Douglas New Chapel is going on well; and it is to be opened on the first Sunday in July. We wrote to Dr. Clarke to come over and open it, but tho' we have got his answer, we have not yet got his consent. Some of the Friends in Douglas talk of going to Liverpool to try what can be done; but fear we shall not be able to prevail. - Now I hope you will write to me very soon and tell me how you are both in body and mind? How the work of the Lord prospers in your Circuit? Whether you intend to stay another year or not, or where you would wish to be? When your District Meeting will be held and where? Whether you intend to go to conference to be reecived in Form, or to wait a more convenient opportunity. And above all, tell me when You intend to come to the Island to tie a Knot with your Tongue that you cannot loose with your teeth? With every other information which you think proper to communicate. I have only seen her once since you left us, and had not an opportunity of asking. after you as it was in Mr. Wilson's Shop in Douglas. I expect to be at her house in a fortnight's time, as Mr. Hemp and I are going to change a few places; and then I expect to hear all about it. -

Thro' Merecy myself and Family are well. The Lord be with you, is the sincear prayer of your's

very affectionately JOHN MERCER.

Rev. Ralph Gibson,
Methodists' Chapel,
Wigton, Cumberland.

The Rev John Mercer, who wrote the above letter, was one of the earliest Wesleyan Methodist travelling preachers in the Island. He came here in 1802, three years after the missionary John Crook had left.

Mercer was resident first in Castletown, and afterwards in Rarnsey. He laboured here from 1802 to 1820, when he was chairman of the district. Here is a record from his diary (1820):-' Preached at ' Ballasalla at nine a.m., and gave tickets; after'wards met the teachers at the Sunday School and appointed a superintendent; at eleven o'clock preached at Castletown; met the class at three; preached again at six, and met the society, and attended a prayer-rneeting at eight,'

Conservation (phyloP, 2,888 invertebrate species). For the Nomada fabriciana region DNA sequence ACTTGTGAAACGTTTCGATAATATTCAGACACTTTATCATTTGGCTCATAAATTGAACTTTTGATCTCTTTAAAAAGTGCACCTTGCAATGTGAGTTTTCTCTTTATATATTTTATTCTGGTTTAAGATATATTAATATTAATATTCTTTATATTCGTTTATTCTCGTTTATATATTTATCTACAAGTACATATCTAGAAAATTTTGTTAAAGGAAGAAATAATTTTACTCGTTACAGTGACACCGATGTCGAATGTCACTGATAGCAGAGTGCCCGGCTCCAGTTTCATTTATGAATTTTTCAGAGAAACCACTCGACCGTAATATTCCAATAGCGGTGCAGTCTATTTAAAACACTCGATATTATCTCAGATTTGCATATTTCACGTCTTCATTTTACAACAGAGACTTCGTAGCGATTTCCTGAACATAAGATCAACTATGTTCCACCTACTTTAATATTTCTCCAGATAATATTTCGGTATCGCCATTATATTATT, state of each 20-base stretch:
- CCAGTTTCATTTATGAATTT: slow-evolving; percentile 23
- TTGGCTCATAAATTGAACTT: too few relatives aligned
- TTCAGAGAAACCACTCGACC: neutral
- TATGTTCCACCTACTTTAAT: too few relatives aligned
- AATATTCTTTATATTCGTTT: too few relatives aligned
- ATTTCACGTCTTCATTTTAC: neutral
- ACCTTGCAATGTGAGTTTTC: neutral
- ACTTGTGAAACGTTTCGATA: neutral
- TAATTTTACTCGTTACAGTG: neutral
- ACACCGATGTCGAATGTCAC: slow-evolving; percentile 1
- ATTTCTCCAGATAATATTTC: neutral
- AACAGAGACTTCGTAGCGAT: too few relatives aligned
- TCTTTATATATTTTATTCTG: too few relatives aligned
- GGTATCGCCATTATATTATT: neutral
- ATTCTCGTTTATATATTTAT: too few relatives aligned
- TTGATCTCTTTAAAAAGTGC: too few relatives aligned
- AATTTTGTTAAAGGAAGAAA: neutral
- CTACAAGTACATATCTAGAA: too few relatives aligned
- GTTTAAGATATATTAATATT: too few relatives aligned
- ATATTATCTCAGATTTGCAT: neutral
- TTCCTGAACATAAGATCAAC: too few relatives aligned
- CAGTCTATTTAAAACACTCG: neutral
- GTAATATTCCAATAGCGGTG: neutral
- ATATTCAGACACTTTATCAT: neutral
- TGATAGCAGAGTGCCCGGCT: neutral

The Ralph Gibson, to whom Mercer's letter was sent, was in Man contemporary with Mercer and commenced his ministry in Ramsey, He was in Castletown in 1816-17, and from there to Wigton

He returned to the Island to marry a Miss Clucas, of Port Erin, and died in 1848. According to Rosser's 'Wesleyan Methodism in the Isle of Man,' the Mr. Riley referred to was the Rev. Calverly Riley. He was attached to the Douglas Circuit; after his accident he became a supernumerary until 1824.

[FPC: Strictly John Mercer was on the Island for two separate terms - he married a young Manx widow and had children on the Island -; two other letters by John Mercer relating to the Island survive in the John Rylands Library, Manchester (a 4th is also in John Rylands Library), one is a sequel to this letter; his will is held on the Island.

The Mr Wilson is presumeably James Wilson & Co. linen and wollen drapers, Duke-st ]